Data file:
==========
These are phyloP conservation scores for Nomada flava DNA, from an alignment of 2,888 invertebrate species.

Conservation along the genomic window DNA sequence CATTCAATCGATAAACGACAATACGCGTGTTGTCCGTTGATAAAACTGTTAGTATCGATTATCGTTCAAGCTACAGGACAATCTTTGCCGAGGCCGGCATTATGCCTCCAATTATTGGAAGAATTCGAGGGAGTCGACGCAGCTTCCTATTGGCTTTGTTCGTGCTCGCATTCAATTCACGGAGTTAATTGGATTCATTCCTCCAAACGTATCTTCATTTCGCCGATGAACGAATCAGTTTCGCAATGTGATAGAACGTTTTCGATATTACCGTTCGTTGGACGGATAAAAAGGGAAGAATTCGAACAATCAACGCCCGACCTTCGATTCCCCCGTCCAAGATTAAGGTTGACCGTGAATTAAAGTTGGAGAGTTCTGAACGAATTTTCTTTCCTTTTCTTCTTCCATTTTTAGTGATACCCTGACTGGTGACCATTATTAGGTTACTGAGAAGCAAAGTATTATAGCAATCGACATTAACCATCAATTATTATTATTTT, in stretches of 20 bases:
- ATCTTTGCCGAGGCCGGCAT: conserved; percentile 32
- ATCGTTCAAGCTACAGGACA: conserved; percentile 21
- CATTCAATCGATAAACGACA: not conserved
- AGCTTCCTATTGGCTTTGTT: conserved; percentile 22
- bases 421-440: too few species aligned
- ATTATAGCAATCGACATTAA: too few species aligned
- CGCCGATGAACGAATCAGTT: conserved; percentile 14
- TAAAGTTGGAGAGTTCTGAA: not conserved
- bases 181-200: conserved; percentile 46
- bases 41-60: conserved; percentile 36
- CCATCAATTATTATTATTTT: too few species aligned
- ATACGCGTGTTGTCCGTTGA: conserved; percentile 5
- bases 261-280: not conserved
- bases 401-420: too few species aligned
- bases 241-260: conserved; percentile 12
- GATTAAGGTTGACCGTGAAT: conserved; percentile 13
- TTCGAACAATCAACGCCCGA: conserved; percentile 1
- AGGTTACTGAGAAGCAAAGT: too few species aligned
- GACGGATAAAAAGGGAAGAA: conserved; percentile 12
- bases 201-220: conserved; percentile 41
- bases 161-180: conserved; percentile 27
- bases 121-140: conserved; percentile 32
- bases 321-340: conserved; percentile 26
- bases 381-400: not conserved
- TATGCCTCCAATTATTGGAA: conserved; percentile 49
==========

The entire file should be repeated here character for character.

These are phyloP conservation scores for Nomada flava DNA, from an alignment of 2,888 invertebrate species.

Conservation along the genomic window DNA sequence CATTCAATCGATAAACGACAATACGCGTGTTGTCCGTTGATAAAACTGTTAGTATCGATTATCGTTCAAGCTACAGGACAATCTTTGCCGAGGCCGGCATTATGCCTCCAATTATTGGAAGAATTCGAGGGAGTCGACGCAGCTTCCTATTGGCTTTGTTCGTGCTCGCATTCAATTCACGGAGTTAATTGGATTCATTCCTCCAAACGTATCTTCATTTCGCCGATGAACGAATCAGTTTCGCAATGTGATAGAACGTTTTCGATATTACCGTTCGTTGGACGGATAAAAAGGGAAGAATTCGAACAATCAACGCCCGACCTTCGATTCCCCCGTCCAAGATTAAGGTTGACCGTGAATTAAAGTTGGAGAGTTCTGAACGAATTTTCTTTCCTTTTCTTCTTCCATTTTTAGTGATACCCTGACTGGTGACCATTATTAGGTTACTGAGAAGCAAAGTATTATAGCAATCGACATTAACCATCAATTATTATTATTTT, in stretches of 20 bases:
- ATCTTTGCCGAGGCCGGCAT: conserved; percentile 32
- ATCGTTCAAGCTACAGGACA: conserved; percentile 21
- CATTCAATCGATAAACGACA: not conserved
- AGCTTCCTATTGGCTTTGTT: conserved; percentile 22
- bases 421-440: too few species aligned
- ATTATAGCAATCGACATTAA: too few species aligned
- CGCCGATGAACGAATCAGTT: conserved; percentile 14
- TAAAGTTGGAGAGTTCTGAA: not conserved
- bases 181-200: conserved; percentile 46
- bases 41-60: conserved; percentile 36
- CCATCAATTATTATTATTTT: too few species aligned
- ATACGCGTGTTGTCCGTTGA: conserved; percentile 5
- bases 261-280: not conserved
- bases 401-420: too few species aligned
- bases 241-260: conserved; percentile 12
- GATTAAGGTTGACCGTGAAT: conserved; percentile 13
- TTCGAACAATCAACGCCCGA: conserved; percentile 1
- AGGTTACTGAGAAGCAAAGT: too few species aligned
- GACGGATAAAAAGGGAAGAA: conserved; percentile 12
- bases 201-220: conserved; percentile 41
- bases 161-180: conserved; percentile 27
- bases 121-140: conserved; percentile 32
- bases 321-340: conserved; percentile 26
- bases 381-400: not conserved
- TATGCCTCCAATTATTGGAA: conserved; percentile 49